Many people who came to IR with Digital Forensics experience tend to be very cautious and make lots of statements that are very much aligned with the legal responsibility they encountered as forensic experts testifying in courts. They bring tones of words and statements that often may feel like weasel words to technical people who never experienced the harsh scrutiny witnesses face in court. Hence, we start saying ‘allegedly’, ‘probably’, ‘it would seem’, ‘evidence suggests’, ‘I believe’, etc. more often than in the past. Everything is possible, but… everything is also uncertain.

The non-technical individuals with a background in military, intelligence brought us the very large corpora of terms that even a few years no one in infosec heard of. There are no more ‘bad guys’, ‘virus writers’, and ‘hackers’. Now we all talk about ‘actors’, ‘adversaries’, ‘intel’, ‘TTPs’, ‘indicators’, ‘HUMINT’, ‘SIGINT’, etc. and since we entered the geopolitics we also have ‘attribution’, ‘nation state actors’, plus ‘red teams’, and ‘blue teams’. And let’s not forget to mention the popular units ‘8200’ or ‘61398’. Oh, and we totally ‘nuke’ things.

Let’s admit it. Compliance guys came up with a lot of good ideas. While many technical people don’t like compliance, or auditors, and they perceive these ‘checkbox activities’ as the core ignorance of this industry, it is really important to highlight that these compliance frameworks do impact organizations in a very positive way. They bring structure, force orgs to create processes introducing accountability, affect the architecture, and change the way they do business. As for the language, we all now know about ‘confidentiality’, ‘integrity’, and ‘availability’, don’t we? We also know about ‘business resilience’, or ‘disaster recovery’. And lo, and behold – we even started thinking more about the business we protect than just looking at the technical aspects of attacks and just eyeballing the blinkenlights. While being a ‘cost center’ it is important to have a bit of a thought about the ‘customer’, and where the monies come from. And in my experience the last bit appears in conversations far more often now than say 10 years ago (in technical circles). Then we have ‘findings’, ‘RFIs’, ‘risk scores’, ‘risk posture’, ‘risk management’, and ‘data in transit’, ‘data at rest’, and lo and behold… ‘security controls’, and ‘acceptable use policy violations’. POS malware brought also a lot of opportunities to discuss ‘magnetic stripe’, ‘track data’, and ATMs. IR is becoming compliance on so many fronts!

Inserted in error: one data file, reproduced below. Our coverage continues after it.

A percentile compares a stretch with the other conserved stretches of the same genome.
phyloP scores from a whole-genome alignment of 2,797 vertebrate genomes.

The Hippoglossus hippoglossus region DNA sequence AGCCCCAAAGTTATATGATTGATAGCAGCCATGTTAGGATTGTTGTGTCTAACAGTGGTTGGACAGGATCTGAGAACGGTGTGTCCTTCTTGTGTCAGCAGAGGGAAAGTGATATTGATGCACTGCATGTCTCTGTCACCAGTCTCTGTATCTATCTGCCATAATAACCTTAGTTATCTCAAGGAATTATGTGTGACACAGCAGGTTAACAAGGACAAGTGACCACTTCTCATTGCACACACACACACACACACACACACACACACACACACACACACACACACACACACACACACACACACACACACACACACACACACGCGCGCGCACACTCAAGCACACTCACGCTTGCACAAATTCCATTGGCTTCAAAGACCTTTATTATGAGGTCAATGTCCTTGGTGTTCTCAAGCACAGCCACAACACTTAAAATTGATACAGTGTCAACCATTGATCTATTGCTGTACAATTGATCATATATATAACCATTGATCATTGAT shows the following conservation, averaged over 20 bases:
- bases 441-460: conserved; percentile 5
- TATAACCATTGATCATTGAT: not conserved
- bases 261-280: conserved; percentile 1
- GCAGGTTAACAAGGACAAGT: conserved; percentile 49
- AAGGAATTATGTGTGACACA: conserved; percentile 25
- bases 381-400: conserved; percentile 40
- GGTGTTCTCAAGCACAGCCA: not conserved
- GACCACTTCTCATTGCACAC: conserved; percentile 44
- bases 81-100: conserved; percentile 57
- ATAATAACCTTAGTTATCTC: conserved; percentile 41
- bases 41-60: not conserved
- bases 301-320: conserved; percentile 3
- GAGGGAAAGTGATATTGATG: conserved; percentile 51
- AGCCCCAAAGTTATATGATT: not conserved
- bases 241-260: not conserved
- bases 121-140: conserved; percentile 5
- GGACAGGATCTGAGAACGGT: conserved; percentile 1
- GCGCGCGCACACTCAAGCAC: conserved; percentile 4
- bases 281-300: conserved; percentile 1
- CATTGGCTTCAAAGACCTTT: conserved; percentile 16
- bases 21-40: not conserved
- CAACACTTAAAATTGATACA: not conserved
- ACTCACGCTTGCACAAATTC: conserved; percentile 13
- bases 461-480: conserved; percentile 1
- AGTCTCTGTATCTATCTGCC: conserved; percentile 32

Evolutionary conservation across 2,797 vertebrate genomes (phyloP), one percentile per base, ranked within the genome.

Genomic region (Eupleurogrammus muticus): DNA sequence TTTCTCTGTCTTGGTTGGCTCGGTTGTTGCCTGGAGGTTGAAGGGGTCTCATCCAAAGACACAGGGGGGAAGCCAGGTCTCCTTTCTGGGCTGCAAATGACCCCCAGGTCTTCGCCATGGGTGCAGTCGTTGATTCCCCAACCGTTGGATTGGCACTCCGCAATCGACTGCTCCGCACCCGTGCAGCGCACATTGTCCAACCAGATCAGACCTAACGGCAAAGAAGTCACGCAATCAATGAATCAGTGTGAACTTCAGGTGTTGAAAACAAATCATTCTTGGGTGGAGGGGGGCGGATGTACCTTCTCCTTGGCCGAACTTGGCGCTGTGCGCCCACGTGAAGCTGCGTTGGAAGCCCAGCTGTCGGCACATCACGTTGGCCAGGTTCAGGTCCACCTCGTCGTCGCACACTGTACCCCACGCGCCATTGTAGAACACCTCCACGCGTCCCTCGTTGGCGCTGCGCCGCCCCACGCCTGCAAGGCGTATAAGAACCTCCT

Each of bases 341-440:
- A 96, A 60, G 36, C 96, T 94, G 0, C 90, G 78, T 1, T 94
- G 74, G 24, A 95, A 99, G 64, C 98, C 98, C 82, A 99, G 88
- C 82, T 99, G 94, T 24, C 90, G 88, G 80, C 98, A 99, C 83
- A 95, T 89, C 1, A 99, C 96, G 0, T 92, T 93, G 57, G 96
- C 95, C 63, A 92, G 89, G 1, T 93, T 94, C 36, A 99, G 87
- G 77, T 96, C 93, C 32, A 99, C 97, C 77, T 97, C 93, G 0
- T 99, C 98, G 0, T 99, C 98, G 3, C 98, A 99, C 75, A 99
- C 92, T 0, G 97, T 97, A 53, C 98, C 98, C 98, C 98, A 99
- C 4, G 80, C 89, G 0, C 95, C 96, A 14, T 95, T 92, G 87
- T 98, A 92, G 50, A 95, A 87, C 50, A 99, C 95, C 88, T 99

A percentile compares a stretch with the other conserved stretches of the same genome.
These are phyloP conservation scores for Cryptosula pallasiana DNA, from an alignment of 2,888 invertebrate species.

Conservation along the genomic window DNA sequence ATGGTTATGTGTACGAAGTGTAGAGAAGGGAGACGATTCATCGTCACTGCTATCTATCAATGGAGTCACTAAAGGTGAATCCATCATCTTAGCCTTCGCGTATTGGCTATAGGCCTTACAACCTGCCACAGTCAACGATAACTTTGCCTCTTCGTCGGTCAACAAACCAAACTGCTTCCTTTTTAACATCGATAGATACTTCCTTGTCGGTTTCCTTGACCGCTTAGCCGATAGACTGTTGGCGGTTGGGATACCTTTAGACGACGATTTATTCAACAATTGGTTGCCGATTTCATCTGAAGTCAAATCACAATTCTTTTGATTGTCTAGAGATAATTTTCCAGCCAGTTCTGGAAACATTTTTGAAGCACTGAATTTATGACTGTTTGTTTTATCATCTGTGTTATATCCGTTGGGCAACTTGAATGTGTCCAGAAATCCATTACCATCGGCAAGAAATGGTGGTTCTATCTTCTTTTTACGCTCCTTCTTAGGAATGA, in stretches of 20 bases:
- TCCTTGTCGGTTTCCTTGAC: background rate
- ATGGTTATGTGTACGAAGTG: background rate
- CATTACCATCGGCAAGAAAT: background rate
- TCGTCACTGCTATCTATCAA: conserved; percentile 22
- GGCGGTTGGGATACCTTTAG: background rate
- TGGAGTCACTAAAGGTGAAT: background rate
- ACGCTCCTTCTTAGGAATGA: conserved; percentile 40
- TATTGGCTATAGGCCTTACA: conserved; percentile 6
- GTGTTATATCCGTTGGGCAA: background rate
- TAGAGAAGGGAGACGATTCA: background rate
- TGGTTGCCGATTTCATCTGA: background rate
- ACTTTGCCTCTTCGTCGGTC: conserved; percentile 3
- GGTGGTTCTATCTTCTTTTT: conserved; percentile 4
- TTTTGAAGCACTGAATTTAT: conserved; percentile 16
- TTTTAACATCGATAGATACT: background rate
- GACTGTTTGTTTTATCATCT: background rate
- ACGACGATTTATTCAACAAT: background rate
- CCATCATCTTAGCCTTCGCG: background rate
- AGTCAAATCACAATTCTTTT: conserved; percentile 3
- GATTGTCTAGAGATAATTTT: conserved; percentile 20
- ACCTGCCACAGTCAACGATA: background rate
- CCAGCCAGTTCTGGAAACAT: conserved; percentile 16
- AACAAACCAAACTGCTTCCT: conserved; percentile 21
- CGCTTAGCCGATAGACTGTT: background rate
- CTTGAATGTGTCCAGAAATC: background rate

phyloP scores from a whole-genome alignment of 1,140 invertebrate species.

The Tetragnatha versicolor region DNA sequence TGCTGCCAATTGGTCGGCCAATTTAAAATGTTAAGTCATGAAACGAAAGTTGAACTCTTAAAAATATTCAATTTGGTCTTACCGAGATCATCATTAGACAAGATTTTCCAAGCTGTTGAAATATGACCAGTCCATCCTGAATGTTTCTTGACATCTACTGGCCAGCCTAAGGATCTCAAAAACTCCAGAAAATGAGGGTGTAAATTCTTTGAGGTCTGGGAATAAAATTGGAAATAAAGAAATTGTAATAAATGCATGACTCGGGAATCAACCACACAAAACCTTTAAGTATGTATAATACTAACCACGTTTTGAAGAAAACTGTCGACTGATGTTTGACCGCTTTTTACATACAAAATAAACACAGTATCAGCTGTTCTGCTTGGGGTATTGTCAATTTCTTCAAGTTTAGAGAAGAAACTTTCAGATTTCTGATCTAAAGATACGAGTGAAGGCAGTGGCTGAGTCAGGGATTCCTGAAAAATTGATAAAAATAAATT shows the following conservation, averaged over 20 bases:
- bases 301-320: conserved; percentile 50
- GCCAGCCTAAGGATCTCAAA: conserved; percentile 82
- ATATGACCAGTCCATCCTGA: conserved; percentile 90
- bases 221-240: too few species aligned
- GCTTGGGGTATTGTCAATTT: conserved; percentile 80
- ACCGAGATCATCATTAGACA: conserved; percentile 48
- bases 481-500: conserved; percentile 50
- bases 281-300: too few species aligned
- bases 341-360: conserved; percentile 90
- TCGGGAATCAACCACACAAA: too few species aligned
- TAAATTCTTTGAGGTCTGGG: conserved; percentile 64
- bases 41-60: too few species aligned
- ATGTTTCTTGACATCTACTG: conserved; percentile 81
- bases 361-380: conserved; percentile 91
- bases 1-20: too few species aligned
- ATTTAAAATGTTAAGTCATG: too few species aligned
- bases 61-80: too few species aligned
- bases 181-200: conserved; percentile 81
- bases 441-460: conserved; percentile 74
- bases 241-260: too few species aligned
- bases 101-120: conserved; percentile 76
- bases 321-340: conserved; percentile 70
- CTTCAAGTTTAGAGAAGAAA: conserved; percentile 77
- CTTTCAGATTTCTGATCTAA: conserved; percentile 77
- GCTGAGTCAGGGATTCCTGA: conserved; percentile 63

Then we have network engineers; even today we can come across guys who use a bit archaic terms like ‘octets’ for bytes being transmitted in packets. You probably rarely hear of datagrams, but you definitely hear ‘egress’, ‘ingress’, ‘routing’ all the time. Many younger people find these concepts a bit unclear as in 2018 we all tend to think of uploading / downloading, or sending / receiving data, because … well… that’s how internet works today (in general, I think the mindset of many people entering the IR now is on a much higher level of the OSI model than say… in 2000).